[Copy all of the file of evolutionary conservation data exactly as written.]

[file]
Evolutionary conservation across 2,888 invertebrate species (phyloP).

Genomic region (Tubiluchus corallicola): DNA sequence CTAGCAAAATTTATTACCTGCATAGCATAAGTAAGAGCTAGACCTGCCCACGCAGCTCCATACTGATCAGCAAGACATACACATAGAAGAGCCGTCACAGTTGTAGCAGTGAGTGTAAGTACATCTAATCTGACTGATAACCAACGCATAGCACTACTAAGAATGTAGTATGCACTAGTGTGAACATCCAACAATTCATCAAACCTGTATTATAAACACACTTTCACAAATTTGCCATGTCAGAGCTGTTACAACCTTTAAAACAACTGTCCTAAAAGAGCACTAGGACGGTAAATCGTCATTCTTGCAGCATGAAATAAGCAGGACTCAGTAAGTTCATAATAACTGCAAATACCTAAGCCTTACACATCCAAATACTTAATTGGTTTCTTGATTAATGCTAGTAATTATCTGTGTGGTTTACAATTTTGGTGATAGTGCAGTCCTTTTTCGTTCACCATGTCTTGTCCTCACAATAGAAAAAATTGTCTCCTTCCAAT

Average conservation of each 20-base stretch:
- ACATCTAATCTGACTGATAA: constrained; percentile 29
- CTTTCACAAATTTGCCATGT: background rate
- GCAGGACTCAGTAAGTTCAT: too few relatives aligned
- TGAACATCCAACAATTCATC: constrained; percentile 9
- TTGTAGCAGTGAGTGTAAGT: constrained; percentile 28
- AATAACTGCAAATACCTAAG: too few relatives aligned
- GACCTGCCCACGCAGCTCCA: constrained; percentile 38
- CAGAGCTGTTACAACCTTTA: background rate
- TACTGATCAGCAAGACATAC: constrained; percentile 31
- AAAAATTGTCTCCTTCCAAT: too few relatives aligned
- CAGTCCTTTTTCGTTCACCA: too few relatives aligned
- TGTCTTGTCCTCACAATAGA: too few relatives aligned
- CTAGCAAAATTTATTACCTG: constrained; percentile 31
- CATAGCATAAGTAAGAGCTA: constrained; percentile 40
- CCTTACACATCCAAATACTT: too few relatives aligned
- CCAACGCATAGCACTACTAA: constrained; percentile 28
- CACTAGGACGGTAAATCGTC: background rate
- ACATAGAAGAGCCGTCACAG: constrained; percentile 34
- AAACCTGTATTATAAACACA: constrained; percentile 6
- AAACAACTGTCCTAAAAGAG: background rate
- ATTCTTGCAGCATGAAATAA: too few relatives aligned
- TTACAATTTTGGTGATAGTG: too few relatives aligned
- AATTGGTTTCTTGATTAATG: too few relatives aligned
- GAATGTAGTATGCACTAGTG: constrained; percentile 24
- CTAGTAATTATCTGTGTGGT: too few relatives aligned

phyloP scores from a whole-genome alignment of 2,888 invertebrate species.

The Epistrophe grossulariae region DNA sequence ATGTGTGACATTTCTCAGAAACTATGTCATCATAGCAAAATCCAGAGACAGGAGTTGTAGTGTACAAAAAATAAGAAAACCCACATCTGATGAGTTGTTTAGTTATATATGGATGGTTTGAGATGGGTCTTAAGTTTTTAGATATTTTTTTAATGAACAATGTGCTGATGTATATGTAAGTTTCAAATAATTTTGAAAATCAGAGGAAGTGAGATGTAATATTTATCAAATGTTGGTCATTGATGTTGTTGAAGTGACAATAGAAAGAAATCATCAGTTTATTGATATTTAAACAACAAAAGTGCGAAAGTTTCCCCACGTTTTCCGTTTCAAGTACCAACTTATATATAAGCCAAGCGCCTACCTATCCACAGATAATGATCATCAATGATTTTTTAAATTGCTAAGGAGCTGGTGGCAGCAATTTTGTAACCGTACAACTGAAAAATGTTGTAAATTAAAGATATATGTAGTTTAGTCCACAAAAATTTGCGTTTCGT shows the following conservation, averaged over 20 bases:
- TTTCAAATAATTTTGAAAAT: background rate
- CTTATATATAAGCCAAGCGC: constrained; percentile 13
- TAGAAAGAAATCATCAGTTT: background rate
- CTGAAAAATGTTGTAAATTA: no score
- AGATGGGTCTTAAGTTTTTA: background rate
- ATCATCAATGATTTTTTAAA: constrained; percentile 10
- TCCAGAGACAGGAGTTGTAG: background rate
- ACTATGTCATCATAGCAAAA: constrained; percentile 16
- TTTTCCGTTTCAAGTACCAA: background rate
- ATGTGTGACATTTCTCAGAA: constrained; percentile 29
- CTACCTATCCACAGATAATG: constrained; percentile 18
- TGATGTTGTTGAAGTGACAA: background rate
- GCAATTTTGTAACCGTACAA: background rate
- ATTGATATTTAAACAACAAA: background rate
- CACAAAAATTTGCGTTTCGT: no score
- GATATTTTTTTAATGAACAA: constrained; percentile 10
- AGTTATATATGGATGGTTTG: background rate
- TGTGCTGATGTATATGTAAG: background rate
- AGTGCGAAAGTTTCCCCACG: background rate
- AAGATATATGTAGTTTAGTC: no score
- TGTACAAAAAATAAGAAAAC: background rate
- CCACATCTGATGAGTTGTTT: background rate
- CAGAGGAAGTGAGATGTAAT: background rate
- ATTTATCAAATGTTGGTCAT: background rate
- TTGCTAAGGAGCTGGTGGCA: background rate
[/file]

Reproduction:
Evolutionary conservation across 2,888 invertebrate species (phyloP).

Genomic region (Tubiluchus corallicola): DNA sequence CTAGCAAAATTTATTACCTGCATAGCATAAGTAAGAGCTAGACCTGCCCACGCAGCTCCATACTGATCAGCAAGACATACACATAGAAGAGCCGTCACAGTTGTAGCAGTGAGTGTAAGTACATCTAATCTGACTGATAACCAACGCATAGCACTACTAAGAATGTAGTATGCACTAGTGTGAACATCCAACAATTCATCAAACCTGTATTATAAACACACTTTCACAAATTTGCCATGTCAGAGCTGTTACAACCTTTAAAACAACTGTCCTAAAAGAGCACTAGGACGGTAAATCGTCATTCTTGCAGCATGAAATAAGCAGGACTCAGTAAGTTCATAATAACTGCAAATACCTAAGCCTTACACATCCAAATACTTAATTGGTTTCTTGATTAATGCTAGTAATTATCTGTGTGGTTTACAATTTTGGTGATAGTGCAGTCCTTTTTCGTTCACCATGTCTTGTCCTCACAATAGAAAAAATTGTCTCCTTCCAAT

Average conservation of each 20-base stretch:
- ACATCTAATCTGACTGATAA: constrained; percentile 29
- CTTTCACAAATTTGCCATGT: background rate
- GCAGGACTCAGTAAGTTCAT: too few relatives aligned
- TGAACATCCAACAATTCATC: constrained; percentile 9
- TTGTAGCAGTGAGTGTAAGT: constrained; percentile 28
- AATAACTGCAAATACCTAAG: too few relatives aligned
- GACCTGCCCACGCAGCTCCA: constrained; percentile 38
- CAGAGCTGTTACAACCTTTA: background rate
- TACTGATCAGCAAGACATAC: constrained; percentile 31
- AAAAATTGTCTCCTTCCAAT: too few relatives aligned
- CAGTCCTTTTTCGTTCACCA: too few relatives aligned
- TGTCTTGTCCTCACAATAGA: too few relatives aligned
- CTAGCAAAATTTATTACCTG: constrained; percentile 31
- CATAGCATAAGTAAGAGCTA: constrained; percentile 40
- CCTTACACATCCAAATACTT: too few relatives aligned
- CCAACGCATAGCACTACTAA: constrained; percentile 28
- CACTAGGACGGTAAATCGTC: background rate
- ACATAGAAGAGCCGTCACAG: constrained; percentile 34
- AAACCTGTATTATAAACACA: constrained; percentile 6
- AAACAACTGTCCTAAAAGAG: background rate
- ATTCTTGCAGCATGAAATAA: too few relatives aligned
- TTACAATTTTGGTGATAGTG: too few relatives aligned
- AATTGGTTTCTTGATTAATG: too few relatives aligned
- GAATGTAGTATGCACTAGTG: constrained; percentile 24
- CTAGTAATTATCTGTGTGGT: too few relatives aligned

phyloP scores from a whole-genome alignment of 2,888 invertebrate species.

The Epistrophe grossulariae region DNA sequence ATGTGTGACATTTCTCAGAAACTATGTCATCATAGCAAAATCCAGAGACAGGAGTTGTAGTGTACAAAAAATAAGAAAACCCACATCTGATGAGTTGTTTAGTTATATATGGATGGTTTGAGATGGGTCTTAAGTTTTTAGATATTTTTTTAATGAACAATGTGCTGATGTATATGTAAGTTTCAAATAATTTTGAAAATCAGAGGAAGTGAGATGTAATATTTATCAAATGTTGGTCATTGATGTTGTTGAAGTGACAATAGAAAGAAATCATCAGTTTATTGATATTTAAACAACAAAAGTGCGAAAGTTTCCCCACGTTTTCCGTTTCAAGTACCAACTTATATATAAGCCAAGCGCCTACCTATCCACAGATAATGATCATCAATGATTTTTTAAATTGCTAAGGAGCTGGTGGCAGCAATTTTGTAACCGTACAACTGAAAAATGTTGTAAATTAAAGATATATGTAGTTTAGTCCACAAAAATTTGCGTTTCGT shows the following conservation, averaged over 20 bases:
- TTTCAAATAATTTTGAAAAT: background rate
- CTTATATATAAGCCAAGCGC: constrained; percentile 13
- TAGAAAGAAATCATCAGTTT: background rate
- CTGAAAAATGTTGTAAATTA: no score
- AGATGGGTCTTAAGTTTTTA: background rate
- ATCATCAATGATTTTTTAAA: constrained; percentile 10
- TCCAGAGACAGGAGTTGTAG: background rate
- ACTATGTCATCATAGCAAAA: constrained; percentile 16
- TTTTCCGTTTCAAGTACCAA: background rate
- ATGTGTGACATTTCTCAGAA: constrained; percentile 29
- CTACCTATCCACAGATAATG: constrained; percentile 18
- TGATGTTGTTGAAGTGACAA: background rate
- GCAATTTTGTAACCGTACAA: background rate
- ATTGATATTTAAACAACAAA: background rate
- CACAAAAATTTGCGTTTCGT: no score
- GATATTTTTTTAATGAACAA: constrained; percentile 10
- AGTTATATATGGATGGTTTG: background rate
- TGTGCTGATGTATATGTAAG: background rate
- AGTGCGAAAGTTTCCCCACG: background rate
- AAGATATATGTAGTTTAGTC: no score
- TGTACAAAAAATAAGAAAAC: background rate
- CCACATCTGATGAGTTGTTT: background rate
- CAGAGGAAGTGAGATGTAAT: background rate
- ATTTATCAAATGTTGGTCAT: background rate
- TTGCTAAGGAGCTGGTGGCA: background rate